Moving Natures: Mobility and the Environment in Canadian History
Published by: University of Calgary Press
Imprint: University of Calgary Press
Sales Date: 2016-06-01
Published: June 2016
352 Pages, 5.90 x 9.00 x 1.00 in, 25 b&w and 13 colour illustrations, 9 maps, 2 tables, notes, bibliography, index
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Mobility - the movements of people, things, and ideas, as well as their associated cultural meanings - has been a key factor in shaping Canadians' perceptions of and interactions with their country. Approaching the burgeoning field of environmental history in Canada through the lens of mobility reveals some of the distinctive ways in which Canadians have come to terms with the country's climate and landscape.
Spanning Canada's diverse regions, throughout its history, from the closing of the age of sail to the contemporary era of just-on-time delivery, Moving Natures: Mobility and the Environment in Canadian History examines a wide range of topics, from the impact of seasonal climactic conditions on different transportation modes, to the environmental consequences of building mobility corridors and pathways, to the relationship between changing forms of mobility with tourism and other recreational activities. Contributors make use of traditional archival sources, as well as historical geographic information systems (HGIS), qualitative and quantitative analysis, and critical theory.
This thought-provoking collection divides the intersection of environmental and mobility history into two approaches. The chapters in the first section deal primarily with the construction and productive use of mobility technologies and infrastructure, as well as their environmental constraints and consequences. The chapters in the second section focus on consumers' uses of those vehicles and pathways: on pleasure travel, tourism, and recreational mobility. Together, they highlight three quintessentially Canadian themes: seasonality, links between mobility and natural resource development, and urbanites' experiences of the environment through mobility.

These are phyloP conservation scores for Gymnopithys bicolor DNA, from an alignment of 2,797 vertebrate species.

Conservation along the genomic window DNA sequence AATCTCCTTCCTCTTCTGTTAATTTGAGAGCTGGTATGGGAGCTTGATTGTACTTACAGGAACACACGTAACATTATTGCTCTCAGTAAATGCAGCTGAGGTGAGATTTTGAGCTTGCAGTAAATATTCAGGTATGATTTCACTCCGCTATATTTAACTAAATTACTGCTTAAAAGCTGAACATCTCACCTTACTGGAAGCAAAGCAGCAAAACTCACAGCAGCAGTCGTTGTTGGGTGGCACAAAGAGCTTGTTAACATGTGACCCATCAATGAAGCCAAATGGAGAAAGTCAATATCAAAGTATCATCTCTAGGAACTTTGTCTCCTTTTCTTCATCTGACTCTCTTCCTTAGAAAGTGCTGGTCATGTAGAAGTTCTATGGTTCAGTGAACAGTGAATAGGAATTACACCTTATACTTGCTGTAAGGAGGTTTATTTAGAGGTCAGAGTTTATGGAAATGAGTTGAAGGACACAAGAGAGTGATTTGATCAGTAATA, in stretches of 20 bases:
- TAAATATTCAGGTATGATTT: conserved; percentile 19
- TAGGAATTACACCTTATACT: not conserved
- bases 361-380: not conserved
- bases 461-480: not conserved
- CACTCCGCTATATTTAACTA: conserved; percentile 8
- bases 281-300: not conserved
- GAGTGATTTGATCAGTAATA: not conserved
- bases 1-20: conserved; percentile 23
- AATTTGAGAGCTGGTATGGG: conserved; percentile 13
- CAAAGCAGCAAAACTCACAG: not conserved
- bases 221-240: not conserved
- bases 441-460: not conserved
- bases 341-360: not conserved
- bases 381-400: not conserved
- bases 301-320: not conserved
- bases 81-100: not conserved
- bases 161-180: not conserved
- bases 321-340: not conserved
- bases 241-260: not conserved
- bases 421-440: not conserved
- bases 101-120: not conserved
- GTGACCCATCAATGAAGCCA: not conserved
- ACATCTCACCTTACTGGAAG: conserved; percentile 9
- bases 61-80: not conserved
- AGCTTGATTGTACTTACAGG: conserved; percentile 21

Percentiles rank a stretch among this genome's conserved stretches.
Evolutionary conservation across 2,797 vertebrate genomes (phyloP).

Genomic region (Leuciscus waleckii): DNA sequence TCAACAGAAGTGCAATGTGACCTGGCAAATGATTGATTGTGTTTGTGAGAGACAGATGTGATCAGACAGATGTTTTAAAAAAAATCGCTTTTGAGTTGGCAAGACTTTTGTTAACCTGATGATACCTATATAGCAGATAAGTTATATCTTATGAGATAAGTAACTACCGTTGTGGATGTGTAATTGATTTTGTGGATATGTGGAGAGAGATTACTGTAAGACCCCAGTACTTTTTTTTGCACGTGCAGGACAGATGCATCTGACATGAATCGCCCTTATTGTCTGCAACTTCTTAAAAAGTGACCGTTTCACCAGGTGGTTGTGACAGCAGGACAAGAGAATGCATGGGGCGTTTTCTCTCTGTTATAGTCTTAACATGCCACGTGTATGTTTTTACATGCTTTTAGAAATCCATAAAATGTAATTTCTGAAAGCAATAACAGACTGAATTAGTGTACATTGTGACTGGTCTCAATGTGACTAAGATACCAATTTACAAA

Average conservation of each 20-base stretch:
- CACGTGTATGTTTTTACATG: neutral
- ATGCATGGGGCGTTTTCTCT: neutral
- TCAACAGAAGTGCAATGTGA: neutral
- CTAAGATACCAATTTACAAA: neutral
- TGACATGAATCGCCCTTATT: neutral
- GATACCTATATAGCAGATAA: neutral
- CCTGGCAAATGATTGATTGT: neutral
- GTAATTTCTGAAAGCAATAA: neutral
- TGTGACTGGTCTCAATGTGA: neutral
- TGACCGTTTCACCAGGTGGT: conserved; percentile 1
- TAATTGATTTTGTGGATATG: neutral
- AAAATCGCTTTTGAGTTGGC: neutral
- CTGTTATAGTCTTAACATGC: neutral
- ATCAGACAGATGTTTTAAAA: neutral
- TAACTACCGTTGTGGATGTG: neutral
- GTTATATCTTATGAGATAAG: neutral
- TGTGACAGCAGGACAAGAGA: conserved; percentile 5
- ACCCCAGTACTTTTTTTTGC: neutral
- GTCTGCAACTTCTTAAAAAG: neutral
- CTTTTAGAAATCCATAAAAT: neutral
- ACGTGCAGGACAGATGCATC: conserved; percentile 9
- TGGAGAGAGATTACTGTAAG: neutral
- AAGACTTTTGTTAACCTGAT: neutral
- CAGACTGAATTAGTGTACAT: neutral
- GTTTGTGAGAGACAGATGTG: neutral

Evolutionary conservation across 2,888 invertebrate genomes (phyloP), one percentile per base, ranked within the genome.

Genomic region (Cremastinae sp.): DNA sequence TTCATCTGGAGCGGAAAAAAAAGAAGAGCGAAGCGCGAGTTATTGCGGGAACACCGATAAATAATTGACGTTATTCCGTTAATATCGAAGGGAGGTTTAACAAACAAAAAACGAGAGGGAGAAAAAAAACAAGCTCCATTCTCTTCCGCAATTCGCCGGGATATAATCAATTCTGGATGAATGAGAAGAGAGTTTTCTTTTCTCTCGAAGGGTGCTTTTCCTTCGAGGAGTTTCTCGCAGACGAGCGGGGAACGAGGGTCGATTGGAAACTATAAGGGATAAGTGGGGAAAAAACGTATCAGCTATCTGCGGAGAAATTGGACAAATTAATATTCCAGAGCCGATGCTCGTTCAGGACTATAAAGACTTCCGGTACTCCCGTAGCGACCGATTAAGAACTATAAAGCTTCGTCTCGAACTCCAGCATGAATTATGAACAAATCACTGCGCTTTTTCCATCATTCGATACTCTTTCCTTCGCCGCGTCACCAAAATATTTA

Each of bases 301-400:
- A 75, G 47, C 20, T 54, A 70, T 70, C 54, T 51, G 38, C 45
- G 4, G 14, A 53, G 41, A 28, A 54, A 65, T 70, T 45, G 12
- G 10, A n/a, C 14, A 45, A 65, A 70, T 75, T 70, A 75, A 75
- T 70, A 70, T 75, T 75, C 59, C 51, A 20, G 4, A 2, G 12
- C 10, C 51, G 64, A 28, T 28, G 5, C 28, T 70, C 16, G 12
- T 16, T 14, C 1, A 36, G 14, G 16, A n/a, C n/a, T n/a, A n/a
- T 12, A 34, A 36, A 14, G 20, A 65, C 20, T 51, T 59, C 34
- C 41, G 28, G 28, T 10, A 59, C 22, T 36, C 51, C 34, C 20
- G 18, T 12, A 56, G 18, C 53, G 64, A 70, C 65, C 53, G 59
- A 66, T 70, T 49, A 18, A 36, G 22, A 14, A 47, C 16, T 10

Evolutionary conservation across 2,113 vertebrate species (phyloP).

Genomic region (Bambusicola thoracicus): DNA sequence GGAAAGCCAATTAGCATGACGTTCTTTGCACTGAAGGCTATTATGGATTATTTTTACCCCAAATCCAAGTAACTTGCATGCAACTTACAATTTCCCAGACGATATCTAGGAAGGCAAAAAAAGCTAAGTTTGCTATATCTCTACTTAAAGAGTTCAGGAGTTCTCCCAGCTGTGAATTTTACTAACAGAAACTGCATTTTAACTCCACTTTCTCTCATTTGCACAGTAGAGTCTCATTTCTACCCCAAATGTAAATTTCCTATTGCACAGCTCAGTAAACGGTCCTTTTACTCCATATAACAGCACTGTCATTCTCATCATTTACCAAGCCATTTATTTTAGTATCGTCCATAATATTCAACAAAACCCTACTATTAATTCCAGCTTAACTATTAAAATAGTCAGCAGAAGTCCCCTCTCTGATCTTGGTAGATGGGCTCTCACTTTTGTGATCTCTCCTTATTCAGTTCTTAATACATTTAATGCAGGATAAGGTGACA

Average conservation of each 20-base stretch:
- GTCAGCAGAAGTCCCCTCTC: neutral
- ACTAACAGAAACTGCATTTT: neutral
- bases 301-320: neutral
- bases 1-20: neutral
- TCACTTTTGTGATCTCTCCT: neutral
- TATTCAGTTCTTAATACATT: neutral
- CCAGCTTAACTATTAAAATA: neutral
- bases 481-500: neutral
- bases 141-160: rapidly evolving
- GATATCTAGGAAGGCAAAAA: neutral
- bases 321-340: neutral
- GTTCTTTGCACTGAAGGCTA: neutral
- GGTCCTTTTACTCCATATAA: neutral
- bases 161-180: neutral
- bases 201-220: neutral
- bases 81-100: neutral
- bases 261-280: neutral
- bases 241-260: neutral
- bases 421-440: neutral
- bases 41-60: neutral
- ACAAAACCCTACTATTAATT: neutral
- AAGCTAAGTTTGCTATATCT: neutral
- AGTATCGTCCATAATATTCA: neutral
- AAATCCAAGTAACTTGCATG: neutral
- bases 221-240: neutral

Moving Natures in Canadian History: An Introduction
Jay Young, Ben Bradley, and Colin M. Coates
Part 1: Production, Pathways, and Supply
Maitland's Moment: Turning Nova Scotia's Forests into Ships for the Global Commodity Trade in the Mid-Nineteenth Century
Thomas Peace, Jim Clifford, and Judy Burns
Forest, Stream and . . . Snowstorms? Seasonality, Nature, and Mobility on the Intercolonial Railway, 1876-1914
Supply Networks in the Age of Steamboat Navigation: Lakeside Mobility in Muskoka, Ontario, 1880-1930
Seasonality and Mobility in Northern Saskatchewan, 1890-1950
Creating the St. Lawrence Seaway: Mobility and a Modern Megaproject
Soils and Subways: Excavating Environments during the Building of Rapid Transit in Toronto, 1944-1968
The Windsor-Detroit Borderland: The making of a Key North American Environment of Mobility
Tor H. Oiamo, Don Lafreniere, and Jay Parr
Part II: Consumption, Landscape, and Leisure
Views from the Deck: Union Steamship Cruises on Canada's Pacific Coast, 1889-1958
Producing and Consuming Spaces of Sport and Leisure: The Encampments and Regattas of the American Canoe Association, 1880-1930
What was Driving Golf? Mobility, Nature, and the Making of Canadian Leisure Landscapes, 1870-1930
Elizabeth L. Jewett
Rails, Trails, Roads and Lodgings: The Networks of Mibility and the Touristic Development of "The Canadian Pacific Rockies," 1885-1930
Automobile Tourism in Quebec and Ontario: Development, Promotion, and Representation, 1920-1945
This collection puts older themes in a new light, works outside of a nationalist perspective, and offers close readings of cases to make larger observations . . . Many historical geographers and environmental historians will find a great deal of interest within these pages, and the basis for fruitful comparisons with other cases and places.
-Matthew Evenden, Journal of Historical Geography
Moving Natures presents an engaging and thought-provoking introduction to the potential of reimagining the interconnected roles of mobility and the environment in Canadian History
-J.L. Weller, BC Studies
[This] is a welcome intervention in several fields that engage with Canada?s size, including environmental history, mobility studies, science and technology studies, and Canadian social and cultural history. Here, dominant narratives of transportation networks as annihilators of Canadian distances are complicated and decentralized by prying open the black boxes of mobility studies and environmental history with the crowbars of the other . . . The result is a well-rounded set of twelve interdisciplinary stories that address both the impact of mobility networks on the environment as well as changing perceptions of the environment when viewed from different transportation platforms.
-Blair Stein, Scientia Canadensis
This excellent collection should be seen as an initial step towards the refinement of mobility as a historical concept and a greater unpacking of mobility histories.
-Alan Gordan, The Journal of Transport History
- Heritage Toronto Historical Writing: Short Publications Award for the chapter "Soils and Subways: Ex